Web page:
Whatever your opinion on Preston Tucker or his short-lived automobile company, it’s an undeniable fact that his cars carry a strong following. Give plenty of credit to Francis Ford Coppola’s Tucker: The Man and His Dream for bringing the name back into popular culture (with a reissue on Blu-Ray in 2018), but the legend has grown even bigger in the last 20 years. Consider that before the year 2000, a Tucker at auction would fetch around a quarter-million dollars. Today, they’re almost guaranteed to fetch a million, and some approach the $2-million mark. Whenever a Tucker comes up for sale people, take notice. Skyrocketing values also mean that expensive, concours-level restorations are now cost-effective. Which makes Tucker 48 #1034, up for sale at Gooding & Company’s 2020 Scottsdale Auction, notable in that it hasn’t been restored, but has fewer than 6,300 miles on the odometer.
“Tucker 1034 is a bit of a celebrity in it’s own right,” says Tucker expert Rob Ida of Ida Automotive. “It’s currently part of a world class collection and gets plenty of use. It’s often seen at Cars and Coffee events and was the talk of Monterey for driving around Car Week during the week of Pebble Beach. This is a very low mileage example of a Tucker 48, with 1,000 of its miles being logged in over the past year.”
This Tucker is also special for its fully documented history. Originally purchased from Tucker’s liquidation sale in 1950 by James Anderson, owner of the Packard Dealership Joy Brothers Motor Car Company in Saint Paul, Minnesota. It sat in the basement for 18 years, the result of an estate dispute over the dealership. In 1968, Tucker 1034 was sold to Alan Korbel of Wisconsin and then went to collector Clayton Stone in 1978. Stone sold the car (and several other from his collection) to Gene Cofer (who was an impressive collector himself). Cofer sold the car to the current owner through Gooding & Company’s 2012 Amelia Island auction, where it sold for $1.32 million.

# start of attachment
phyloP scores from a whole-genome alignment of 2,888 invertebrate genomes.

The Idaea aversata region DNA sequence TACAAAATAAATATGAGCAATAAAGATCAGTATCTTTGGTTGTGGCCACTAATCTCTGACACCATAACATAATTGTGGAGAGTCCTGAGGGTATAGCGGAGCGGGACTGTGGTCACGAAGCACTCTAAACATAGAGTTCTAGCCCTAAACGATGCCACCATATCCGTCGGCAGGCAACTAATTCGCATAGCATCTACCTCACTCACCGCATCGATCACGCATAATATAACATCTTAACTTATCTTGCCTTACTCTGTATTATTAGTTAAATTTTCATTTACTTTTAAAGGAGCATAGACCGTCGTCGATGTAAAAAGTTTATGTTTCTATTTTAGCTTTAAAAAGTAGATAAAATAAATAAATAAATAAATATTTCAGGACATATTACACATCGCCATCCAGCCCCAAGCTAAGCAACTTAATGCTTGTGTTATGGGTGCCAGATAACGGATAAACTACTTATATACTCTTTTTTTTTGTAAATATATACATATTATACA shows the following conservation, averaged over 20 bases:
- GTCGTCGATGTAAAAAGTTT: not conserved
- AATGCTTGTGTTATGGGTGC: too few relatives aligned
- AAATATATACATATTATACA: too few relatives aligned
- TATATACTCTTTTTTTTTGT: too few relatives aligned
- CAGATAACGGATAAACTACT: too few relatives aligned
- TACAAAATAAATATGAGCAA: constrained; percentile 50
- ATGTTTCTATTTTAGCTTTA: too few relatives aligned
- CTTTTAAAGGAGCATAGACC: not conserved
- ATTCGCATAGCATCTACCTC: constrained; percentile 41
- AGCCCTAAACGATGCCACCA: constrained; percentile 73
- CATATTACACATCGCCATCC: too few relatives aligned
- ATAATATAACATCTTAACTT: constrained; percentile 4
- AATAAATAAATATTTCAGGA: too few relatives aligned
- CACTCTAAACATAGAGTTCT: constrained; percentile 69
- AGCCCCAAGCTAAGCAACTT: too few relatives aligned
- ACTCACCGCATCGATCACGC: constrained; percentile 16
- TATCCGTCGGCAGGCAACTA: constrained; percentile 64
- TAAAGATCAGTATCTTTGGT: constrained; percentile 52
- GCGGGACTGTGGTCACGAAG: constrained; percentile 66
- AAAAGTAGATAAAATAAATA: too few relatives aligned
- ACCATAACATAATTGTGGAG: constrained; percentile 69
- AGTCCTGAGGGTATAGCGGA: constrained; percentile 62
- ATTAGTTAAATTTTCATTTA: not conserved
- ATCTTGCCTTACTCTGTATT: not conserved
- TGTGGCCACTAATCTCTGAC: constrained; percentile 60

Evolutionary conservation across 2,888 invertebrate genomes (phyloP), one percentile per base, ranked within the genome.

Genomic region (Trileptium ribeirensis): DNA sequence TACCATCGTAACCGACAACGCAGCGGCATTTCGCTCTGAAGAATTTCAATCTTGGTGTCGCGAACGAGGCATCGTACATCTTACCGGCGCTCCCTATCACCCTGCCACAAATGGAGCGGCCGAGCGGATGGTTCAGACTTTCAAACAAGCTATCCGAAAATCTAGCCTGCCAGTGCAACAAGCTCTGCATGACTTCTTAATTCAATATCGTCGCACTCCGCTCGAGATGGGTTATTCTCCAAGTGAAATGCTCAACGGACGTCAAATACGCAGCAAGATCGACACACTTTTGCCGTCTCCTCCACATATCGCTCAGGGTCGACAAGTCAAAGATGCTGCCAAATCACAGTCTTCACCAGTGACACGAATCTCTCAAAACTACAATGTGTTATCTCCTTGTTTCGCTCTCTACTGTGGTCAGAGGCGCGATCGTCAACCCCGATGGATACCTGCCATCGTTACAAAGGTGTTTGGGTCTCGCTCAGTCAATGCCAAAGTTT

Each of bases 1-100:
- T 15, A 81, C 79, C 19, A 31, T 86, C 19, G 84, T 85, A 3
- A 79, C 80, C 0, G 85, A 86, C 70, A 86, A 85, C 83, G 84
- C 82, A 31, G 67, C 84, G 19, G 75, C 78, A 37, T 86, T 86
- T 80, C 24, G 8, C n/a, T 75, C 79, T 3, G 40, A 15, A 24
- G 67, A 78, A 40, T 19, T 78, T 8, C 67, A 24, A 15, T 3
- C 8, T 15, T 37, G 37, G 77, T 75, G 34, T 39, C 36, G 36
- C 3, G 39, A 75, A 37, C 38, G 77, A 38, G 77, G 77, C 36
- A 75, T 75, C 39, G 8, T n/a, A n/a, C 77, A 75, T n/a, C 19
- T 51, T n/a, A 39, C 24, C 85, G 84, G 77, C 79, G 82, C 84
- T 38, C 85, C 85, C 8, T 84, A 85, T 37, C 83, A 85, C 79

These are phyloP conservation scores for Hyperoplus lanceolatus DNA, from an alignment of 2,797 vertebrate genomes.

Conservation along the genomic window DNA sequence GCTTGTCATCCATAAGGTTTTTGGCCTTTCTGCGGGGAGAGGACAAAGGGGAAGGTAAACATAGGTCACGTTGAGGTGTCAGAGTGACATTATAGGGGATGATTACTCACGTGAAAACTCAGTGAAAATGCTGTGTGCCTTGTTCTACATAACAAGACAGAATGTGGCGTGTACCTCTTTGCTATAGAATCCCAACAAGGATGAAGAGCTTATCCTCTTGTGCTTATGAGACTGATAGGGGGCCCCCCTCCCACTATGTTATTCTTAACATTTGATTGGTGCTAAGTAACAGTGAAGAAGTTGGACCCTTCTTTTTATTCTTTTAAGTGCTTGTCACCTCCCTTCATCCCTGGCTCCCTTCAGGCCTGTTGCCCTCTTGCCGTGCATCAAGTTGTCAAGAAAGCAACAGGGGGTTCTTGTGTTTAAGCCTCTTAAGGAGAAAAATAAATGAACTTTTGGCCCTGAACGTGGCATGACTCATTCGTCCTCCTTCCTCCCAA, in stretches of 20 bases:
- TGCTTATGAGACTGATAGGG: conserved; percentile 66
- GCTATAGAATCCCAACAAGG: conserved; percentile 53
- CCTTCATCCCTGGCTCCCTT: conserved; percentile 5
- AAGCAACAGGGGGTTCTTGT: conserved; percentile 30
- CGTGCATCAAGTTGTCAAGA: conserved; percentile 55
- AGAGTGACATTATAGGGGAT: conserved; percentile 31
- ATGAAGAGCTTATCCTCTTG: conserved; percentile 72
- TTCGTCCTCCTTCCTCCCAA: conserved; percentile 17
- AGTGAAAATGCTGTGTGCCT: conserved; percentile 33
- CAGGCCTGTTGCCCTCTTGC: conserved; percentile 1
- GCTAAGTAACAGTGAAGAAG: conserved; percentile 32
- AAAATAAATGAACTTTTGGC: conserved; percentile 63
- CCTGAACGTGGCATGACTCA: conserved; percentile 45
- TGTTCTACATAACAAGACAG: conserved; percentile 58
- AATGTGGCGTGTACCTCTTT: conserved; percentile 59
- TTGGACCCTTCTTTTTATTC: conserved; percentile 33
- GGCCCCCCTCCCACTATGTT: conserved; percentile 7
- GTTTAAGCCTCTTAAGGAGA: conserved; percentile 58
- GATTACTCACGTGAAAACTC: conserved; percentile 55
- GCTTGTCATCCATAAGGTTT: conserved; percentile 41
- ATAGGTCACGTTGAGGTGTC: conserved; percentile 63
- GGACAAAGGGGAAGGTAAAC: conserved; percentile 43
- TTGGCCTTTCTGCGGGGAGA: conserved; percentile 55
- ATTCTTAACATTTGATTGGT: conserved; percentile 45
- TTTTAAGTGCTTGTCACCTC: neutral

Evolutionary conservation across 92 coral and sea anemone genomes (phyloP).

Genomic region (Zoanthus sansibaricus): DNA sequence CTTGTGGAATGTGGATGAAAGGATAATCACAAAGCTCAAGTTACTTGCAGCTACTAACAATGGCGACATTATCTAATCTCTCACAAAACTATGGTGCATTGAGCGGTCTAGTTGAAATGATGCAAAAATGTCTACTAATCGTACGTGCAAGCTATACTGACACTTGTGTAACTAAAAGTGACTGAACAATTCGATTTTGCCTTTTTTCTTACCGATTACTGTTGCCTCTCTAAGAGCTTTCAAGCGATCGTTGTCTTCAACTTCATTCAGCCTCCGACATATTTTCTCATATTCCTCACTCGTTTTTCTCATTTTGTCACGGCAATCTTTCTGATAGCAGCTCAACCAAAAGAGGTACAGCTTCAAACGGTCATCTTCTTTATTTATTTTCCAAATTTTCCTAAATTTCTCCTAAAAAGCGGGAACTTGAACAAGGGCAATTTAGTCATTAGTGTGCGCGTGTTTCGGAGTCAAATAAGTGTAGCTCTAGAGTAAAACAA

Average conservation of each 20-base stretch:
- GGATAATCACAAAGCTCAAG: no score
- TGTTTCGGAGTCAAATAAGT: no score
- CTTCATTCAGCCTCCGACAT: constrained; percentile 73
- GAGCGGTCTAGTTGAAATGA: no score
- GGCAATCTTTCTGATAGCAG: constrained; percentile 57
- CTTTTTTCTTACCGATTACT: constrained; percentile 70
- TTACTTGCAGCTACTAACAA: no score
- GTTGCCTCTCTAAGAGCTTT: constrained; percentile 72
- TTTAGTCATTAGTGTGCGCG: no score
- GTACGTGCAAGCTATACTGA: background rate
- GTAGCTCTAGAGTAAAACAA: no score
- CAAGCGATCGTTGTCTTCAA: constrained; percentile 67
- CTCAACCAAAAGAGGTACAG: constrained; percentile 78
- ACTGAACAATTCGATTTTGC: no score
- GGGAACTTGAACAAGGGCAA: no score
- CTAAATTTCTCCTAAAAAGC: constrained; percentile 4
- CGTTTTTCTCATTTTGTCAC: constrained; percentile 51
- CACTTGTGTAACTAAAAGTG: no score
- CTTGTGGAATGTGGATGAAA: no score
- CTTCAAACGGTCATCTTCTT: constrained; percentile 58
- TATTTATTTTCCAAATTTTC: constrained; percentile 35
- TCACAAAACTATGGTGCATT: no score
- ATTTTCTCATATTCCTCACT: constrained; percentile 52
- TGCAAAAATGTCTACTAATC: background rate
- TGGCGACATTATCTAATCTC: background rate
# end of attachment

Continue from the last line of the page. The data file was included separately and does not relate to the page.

The low mileage is notable, says Tucker expert Mark Lieberman, but there are other examples out there with around 20,000 or fewer miles. “The idea of ultra low-mileage cars is less unusual with Tuckers because they’re less reliable and finicky,” says Lieberman, while noting that some cars, such as 1041, have racked up more than 250,000 miles. What makes 1034 special is its high level of originality, “A lot of these cars were left to neglect. They rusted badly and had to be brought back. This is not one of those cars that fall into that category.”
As for the money, Lieberman thinks Gooding’s $1.75- to $2.25-million estimate is reasonable. The last four sales of original Tuckers, going back to January, 2018, all went for $1.6 million or more. The last, car 48, sold for $1.985 million, including buyer’s premium.
A better question is: Why are Tucker’s worth so much, and gaining? Automotive historian Ken Gross notes that Tuckers, in general, are always a big draw. “I’ve put Tuckers in several museum exhibits and they really draw people.” In 2018, when Tuckers had a special class at the Pebble Beach Concours d’Elegance, Gross says they got as much publicity as the Bugattis, Delahayes, and Delages that usually grab the headlines. As for the enduring popularity, Gross puts it on Coppola’s movie, which dramatized Tucker’s struggle to get his company off the ground. “People love the idea of the little guy taking on the big corporations. I think that’s why they’re so popular today.”
Lieberman agrees. “People like the romance of doing something that was never done before, doing something that was different, doing something that was clearly different from anything else on the market. At the time this looked like a spaceship.”
And again, no matter where you fall on the question of whether or not Preston Tucker’s company could have made it, few cars since have so many interesting ideas combined with such an interesting story. As for car 1034, well, it’s only original (or even mostly original) once.